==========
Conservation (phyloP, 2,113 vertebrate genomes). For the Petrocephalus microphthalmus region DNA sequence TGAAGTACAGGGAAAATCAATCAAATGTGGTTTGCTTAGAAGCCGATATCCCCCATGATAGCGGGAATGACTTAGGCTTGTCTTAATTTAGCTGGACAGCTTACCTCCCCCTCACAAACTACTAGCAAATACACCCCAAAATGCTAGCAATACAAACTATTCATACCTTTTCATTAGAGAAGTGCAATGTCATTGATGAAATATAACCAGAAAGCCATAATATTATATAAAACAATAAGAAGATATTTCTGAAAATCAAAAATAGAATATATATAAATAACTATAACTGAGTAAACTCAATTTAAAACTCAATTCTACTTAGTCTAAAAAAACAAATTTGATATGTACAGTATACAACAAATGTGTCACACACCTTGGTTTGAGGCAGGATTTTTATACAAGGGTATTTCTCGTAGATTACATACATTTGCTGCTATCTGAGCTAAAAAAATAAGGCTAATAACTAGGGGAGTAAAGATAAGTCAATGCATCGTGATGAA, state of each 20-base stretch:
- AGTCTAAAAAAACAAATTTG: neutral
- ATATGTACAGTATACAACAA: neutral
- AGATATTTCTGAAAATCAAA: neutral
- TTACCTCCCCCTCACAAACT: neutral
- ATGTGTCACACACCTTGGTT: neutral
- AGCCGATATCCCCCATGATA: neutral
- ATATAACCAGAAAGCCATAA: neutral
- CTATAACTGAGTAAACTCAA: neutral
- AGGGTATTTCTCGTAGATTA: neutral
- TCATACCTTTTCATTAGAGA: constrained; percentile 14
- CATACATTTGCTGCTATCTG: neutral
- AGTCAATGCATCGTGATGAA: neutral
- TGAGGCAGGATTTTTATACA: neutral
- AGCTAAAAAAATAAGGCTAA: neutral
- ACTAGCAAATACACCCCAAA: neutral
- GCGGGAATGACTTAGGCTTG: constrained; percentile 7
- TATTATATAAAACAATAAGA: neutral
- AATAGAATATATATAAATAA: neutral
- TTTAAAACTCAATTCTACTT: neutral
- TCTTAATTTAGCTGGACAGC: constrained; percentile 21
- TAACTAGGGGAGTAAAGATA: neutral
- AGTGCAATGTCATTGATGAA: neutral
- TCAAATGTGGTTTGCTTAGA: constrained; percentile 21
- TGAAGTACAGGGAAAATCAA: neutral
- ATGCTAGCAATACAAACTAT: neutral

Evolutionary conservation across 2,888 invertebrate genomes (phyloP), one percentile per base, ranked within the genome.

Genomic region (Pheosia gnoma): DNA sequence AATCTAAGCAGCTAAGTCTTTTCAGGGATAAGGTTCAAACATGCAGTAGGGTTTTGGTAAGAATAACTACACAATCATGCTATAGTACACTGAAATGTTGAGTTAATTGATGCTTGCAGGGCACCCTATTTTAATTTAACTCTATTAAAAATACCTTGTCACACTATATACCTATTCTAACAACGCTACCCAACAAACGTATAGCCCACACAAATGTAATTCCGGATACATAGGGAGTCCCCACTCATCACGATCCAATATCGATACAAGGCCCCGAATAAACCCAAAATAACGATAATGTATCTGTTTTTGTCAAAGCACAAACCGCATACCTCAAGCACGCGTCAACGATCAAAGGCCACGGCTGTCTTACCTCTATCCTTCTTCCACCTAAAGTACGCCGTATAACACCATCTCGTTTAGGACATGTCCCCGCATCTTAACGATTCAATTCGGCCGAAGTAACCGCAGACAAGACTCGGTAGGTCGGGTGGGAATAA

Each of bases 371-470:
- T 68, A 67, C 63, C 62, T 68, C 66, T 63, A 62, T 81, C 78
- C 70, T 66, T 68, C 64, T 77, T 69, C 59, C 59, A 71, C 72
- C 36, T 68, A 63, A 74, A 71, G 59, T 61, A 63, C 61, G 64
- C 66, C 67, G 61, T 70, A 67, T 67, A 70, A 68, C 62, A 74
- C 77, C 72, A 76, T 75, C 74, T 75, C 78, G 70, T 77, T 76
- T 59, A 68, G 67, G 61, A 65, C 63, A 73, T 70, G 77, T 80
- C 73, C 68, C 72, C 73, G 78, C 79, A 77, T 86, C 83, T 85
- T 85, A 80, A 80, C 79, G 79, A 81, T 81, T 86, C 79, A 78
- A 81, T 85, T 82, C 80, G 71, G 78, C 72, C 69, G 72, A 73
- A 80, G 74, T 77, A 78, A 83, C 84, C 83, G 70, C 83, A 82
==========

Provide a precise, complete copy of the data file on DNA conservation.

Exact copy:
Conservation (phyloP, 2,113 vertebrate genomes). For the Petrocephalus microphthalmus region DNA sequence TGAAGTACAGGGAAAATCAATCAAATGTGGTTTGCTTAGAAGCCGATATCCCCCATGATAGCGGGAATGACTTAGGCTTGTCTTAATTTAGCTGGACAGCTTACCTCCCCCTCACAAACTACTAGCAAATACACCCCAAAATGCTAGCAATACAAACTATTCATACCTTTTCATTAGAGAAGTGCAATGTCATTGATGAAATATAACCAGAAAGCCATAATATTATATAAAACAATAAGAAGATATTTCTGAAAATCAAAAATAGAATATATATAAATAACTATAACTGAGTAAACTCAATTTAAAACTCAATTCTACTTAGTCTAAAAAAACAAATTTGATATGTACAGTATACAACAAATGTGTCACACACCTTGGTTTGAGGCAGGATTTTTATACAAGGGTATTTCTCGTAGATTACATACATTTGCTGCTATCTGAGCTAAAAAAATAAGGCTAATAACTAGGGGAGTAAAGATAAGTCAATGCATCGTGATGAA, state of each 20-base stretch:
- AGTCTAAAAAAACAAATTTG: neutral
- ATATGTACAGTATACAACAA: neutral
- AGATATTTCTGAAAATCAAA: neutral
- TTACCTCCCCCTCACAAACT: neutral
- ATGTGTCACACACCTTGGTT: neutral
- AGCCGATATCCCCCATGATA: neutral
- ATATAACCAGAAAGCCATAA: neutral
- CTATAACTGAGTAAACTCAA: neutral
- AGGGTATTTCTCGTAGATTA: neutral
- TCATACCTTTTCATTAGAGA: constrained; percentile 14
- CATACATTTGCTGCTATCTG: neutral
- AGTCAATGCATCGTGATGAA: neutral
- TGAGGCAGGATTTTTATACA: neutral
- AGCTAAAAAAATAAGGCTAA: neutral
- ACTAGCAAATACACCCCAAA: neutral
- GCGGGAATGACTTAGGCTTG: constrained; percentile 7
- TATTATATAAAACAATAAGA: neutral
- AATAGAATATATATAAATAA: neutral
- TTTAAAACTCAATTCTACTT: neutral
- TCTTAATTTAGCTGGACAGC: constrained; percentile 21
- TAACTAGGGGAGTAAAGATA: neutral
- AGTGCAATGTCATTGATGAA: neutral
- TCAAATGTGGTTTGCTTAGA: constrained; percentile 21
- TGAAGTACAGGGAAAATCAA: neutral
- ATGCTAGCAATACAAACTAT: neutral

Evolutionary conservation across 2,888 invertebrate genomes (phyloP), one percentile per base, ranked within the genome.

Genomic region (Pheosia gnoma): DNA sequence AATCTAAGCAGCTAAGTCTTTTCAGGGATAAGGTTCAAACATGCAGTAGGGTTTTGGTAAGAATAACTACACAATCATGCTATAGTACACTGAAATGTTGAGTTAATTGATGCTTGCAGGGCACCCTATTTTAATTTAACTCTATTAAAAATACCTTGTCACACTATATACCTATTCTAACAACGCTACCCAACAAACGTATAGCCCACACAAATGTAATTCCGGATACATAGGGAGTCCCCACTCATCACGATCCAATATCGATACAAGGCCCCGAATAAACCCAAAATAACGATAATGTATCTGTTTTTGTCAAAGCACAAACCGCATACCTCAAGCACGCGTCAACGATCAAAGGCCACGGCTGTCTTACCTCTATCCTTCTTCCACCTAAAGTACGCCGTATAACACCATCTCGTTTAGGACATGTCCCCGCATCTTAACGATTCAATTCGGCCGAAGTAACCGCAGACAAGACTCGGTAGGTCGGGTGGGAATAA

Each of bases 371-470:
- T 68, A 67, C 63, C 62, T 68, C 66, T 63, A 62, T 81, C 78
- C 70, T 66, T 68, C 64, T 77, T 69, C 59, C 59, A 71, C 72
- C 36, T 68, A 63, A 74, A 71, G 59, T 61, A 63, C 61, G 64
- C 66, C 67, G 61, T 70, A 67, T 67, A 70, A 68, C 62, A 74
- C 77, C 72, A 76, T 75, C 74, T 75, C 78, G 70, T 77, T 76
- T 59, A 68, G 67, G 61, A 65, C 63, A 73, T 70, G 77, T 80
- C 73, C 68, C 72, C 73, G 78, C 79, A 77, T 86, C 83, T 85
- T 85, A 80, A 80, C 79, G 79, A 81, T 81, T 86, C 79, A 78
- A 81, T 85, T 82, C 80, G 71, G 78, C 72, C 69, G 72, A 73
- A 80, G 74, T 77, A 78, A 83, C 84, C 83, G 70, C 83, A 82